Just to prove I am still alive and visit now and then ;-)

Here are a few ones I like:
The Call of the Wild by Jack London read by many oldtimers (this one has some historical significance)
Tale of Two Cities by Dickens read by many many (some really great chapters in this one)
Journey to the Interior of the Earth by Verne read by me and many others ;-)
Walden by Throeau read (even the boring parts) by Gordon M.
A Connecticut Yankee in King Arthur’s Court by Twain read by Steve Anderson

Brad (too lazy to make links)

NightOwl
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Joined: January 10th, 2008, 9:17 am
Location: Taiwan

Post by NightOwl » May 18th, 2008, 12:48 am

Just listened to Ashiepattle and his Goodly Crew read by Cori Samuel (Cori). She read really well. She made all the characters in the story so alive and very interesting, that really made the listening a treat!

I've just searched and found out that there's only a few solo by Cori. :(

I have my ears on "The Mysteries of London" now! :D

HC

Sibella
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Post by Sibella » May 18th, 2008, 7:18 pm

My favorites are Jane Austen solos - especially Elizabeth Klett's and Karen Savage's. I think they are both GREAT readers that could really get paid to read these things out loud. Also, I love Kristin's Milne mystery. It's an excellent reading as well.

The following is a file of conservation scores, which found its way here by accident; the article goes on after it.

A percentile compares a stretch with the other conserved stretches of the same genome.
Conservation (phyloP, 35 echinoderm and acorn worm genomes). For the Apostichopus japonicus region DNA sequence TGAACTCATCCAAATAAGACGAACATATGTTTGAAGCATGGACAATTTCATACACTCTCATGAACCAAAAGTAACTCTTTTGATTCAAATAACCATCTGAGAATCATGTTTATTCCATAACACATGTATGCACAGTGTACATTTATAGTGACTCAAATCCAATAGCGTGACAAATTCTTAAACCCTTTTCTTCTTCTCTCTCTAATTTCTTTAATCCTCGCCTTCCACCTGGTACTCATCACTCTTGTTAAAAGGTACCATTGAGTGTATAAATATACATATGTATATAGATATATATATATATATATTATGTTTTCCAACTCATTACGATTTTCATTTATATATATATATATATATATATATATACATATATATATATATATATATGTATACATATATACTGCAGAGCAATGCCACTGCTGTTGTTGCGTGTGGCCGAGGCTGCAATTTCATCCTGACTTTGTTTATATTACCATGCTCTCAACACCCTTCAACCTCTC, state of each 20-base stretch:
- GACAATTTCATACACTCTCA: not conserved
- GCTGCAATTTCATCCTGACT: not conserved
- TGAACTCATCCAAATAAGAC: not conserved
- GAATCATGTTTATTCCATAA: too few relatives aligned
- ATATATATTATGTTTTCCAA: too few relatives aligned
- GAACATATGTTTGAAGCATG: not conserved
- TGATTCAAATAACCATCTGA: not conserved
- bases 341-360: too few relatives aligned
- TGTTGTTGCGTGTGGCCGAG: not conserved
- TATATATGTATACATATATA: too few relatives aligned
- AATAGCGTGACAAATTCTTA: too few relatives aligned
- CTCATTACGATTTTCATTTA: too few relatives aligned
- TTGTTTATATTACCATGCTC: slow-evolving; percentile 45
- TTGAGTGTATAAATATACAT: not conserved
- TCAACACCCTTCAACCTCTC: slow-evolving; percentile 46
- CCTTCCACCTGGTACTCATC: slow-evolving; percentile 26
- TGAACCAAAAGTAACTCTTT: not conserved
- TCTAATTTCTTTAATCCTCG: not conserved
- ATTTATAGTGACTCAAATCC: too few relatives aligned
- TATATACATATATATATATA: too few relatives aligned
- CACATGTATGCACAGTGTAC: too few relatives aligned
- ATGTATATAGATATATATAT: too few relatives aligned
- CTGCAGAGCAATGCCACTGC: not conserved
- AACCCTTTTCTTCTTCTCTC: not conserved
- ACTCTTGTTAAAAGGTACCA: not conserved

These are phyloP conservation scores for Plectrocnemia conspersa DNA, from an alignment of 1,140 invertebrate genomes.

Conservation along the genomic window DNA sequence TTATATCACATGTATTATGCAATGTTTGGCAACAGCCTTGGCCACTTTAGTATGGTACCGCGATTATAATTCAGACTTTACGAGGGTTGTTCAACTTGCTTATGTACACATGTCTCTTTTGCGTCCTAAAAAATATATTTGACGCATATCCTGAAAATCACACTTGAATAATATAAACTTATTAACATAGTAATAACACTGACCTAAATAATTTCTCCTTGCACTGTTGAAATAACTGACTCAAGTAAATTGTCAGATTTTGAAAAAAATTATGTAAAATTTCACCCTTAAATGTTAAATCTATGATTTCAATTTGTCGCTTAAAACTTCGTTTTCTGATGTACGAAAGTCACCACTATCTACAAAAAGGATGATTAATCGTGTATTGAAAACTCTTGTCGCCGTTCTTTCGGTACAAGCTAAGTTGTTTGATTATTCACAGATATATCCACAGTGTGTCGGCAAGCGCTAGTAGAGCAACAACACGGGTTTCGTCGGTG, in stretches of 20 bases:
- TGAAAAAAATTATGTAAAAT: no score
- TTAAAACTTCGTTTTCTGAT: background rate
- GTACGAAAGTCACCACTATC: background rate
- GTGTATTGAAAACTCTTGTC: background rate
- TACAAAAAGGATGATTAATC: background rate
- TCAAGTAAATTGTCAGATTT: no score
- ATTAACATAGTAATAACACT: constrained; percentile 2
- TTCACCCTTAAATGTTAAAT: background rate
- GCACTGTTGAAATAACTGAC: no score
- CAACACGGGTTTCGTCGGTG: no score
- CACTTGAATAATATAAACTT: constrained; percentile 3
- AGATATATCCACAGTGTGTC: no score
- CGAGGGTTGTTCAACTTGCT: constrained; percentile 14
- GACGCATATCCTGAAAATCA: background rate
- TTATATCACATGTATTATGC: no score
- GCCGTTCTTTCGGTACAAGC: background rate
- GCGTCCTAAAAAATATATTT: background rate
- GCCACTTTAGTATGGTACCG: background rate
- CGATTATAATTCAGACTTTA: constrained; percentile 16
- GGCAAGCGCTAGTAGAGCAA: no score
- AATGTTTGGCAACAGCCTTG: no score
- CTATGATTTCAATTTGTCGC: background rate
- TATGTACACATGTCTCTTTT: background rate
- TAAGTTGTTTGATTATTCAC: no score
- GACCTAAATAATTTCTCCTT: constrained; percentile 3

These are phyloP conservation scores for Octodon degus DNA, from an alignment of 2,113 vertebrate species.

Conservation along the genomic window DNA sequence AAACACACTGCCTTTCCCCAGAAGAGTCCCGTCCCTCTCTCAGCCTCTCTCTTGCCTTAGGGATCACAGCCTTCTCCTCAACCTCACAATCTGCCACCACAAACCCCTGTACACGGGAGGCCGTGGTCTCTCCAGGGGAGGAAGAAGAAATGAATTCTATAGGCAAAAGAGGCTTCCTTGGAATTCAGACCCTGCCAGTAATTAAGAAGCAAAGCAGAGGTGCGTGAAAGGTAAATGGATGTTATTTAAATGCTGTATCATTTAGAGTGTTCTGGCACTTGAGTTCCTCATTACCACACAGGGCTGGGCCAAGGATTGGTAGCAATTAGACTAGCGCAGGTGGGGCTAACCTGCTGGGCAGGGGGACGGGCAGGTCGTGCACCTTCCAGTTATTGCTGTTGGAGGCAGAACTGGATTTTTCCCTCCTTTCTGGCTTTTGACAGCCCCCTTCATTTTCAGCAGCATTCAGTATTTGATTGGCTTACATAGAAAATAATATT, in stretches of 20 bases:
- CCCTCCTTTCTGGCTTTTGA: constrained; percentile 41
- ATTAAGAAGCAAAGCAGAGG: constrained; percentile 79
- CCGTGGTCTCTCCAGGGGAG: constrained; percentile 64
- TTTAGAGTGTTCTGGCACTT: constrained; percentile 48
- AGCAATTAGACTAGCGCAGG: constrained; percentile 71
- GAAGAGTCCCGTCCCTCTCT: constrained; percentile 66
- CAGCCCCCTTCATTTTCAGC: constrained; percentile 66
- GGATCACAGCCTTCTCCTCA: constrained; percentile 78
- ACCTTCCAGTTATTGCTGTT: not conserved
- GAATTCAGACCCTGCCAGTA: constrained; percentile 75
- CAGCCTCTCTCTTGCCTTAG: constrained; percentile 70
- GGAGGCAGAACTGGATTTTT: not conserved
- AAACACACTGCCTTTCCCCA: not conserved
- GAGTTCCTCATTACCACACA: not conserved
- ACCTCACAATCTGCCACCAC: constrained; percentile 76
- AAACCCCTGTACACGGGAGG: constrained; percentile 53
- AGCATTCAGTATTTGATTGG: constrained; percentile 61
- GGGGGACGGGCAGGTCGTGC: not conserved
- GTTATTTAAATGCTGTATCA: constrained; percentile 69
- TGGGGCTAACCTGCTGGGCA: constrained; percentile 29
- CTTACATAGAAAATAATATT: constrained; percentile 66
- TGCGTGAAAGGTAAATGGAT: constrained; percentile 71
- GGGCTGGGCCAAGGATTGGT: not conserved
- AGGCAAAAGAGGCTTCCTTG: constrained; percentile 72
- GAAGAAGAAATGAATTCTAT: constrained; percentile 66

And Jamie, thank you. :) If I could but find more of those 19th c. women explorers I'd read them all.
[size=100][b]It is the mark of an educated mind to be able to entertain a thought without accepting it. -Aristotle

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Trabb's Boy
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Joined: May 21st, 2008, 3:39 pm

Post by Trabb's Boy » May 21st, 2008, 4:13 pm

Toriasuncle does a truly beautiful job on the Souls of Black Folks.

Cynthia Lyons does a charmingly unprofessional job on Bleak House -- that sounds bad, but I really do mean it as a compliment. It's like listening to a friend read out loud rather than listening to an audiobook.

I have to say that I really prefer to have a single reader for a single work.

I also have to say THANK YOU THANK YOU THANK YOU LIBRIVOX for this wonderful project!!!!!!

Hokuspokus
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Post by Hokuspokus » July 19th, 2008, 11:54 pm

This topic shouldn't vanish in the depth of the forum.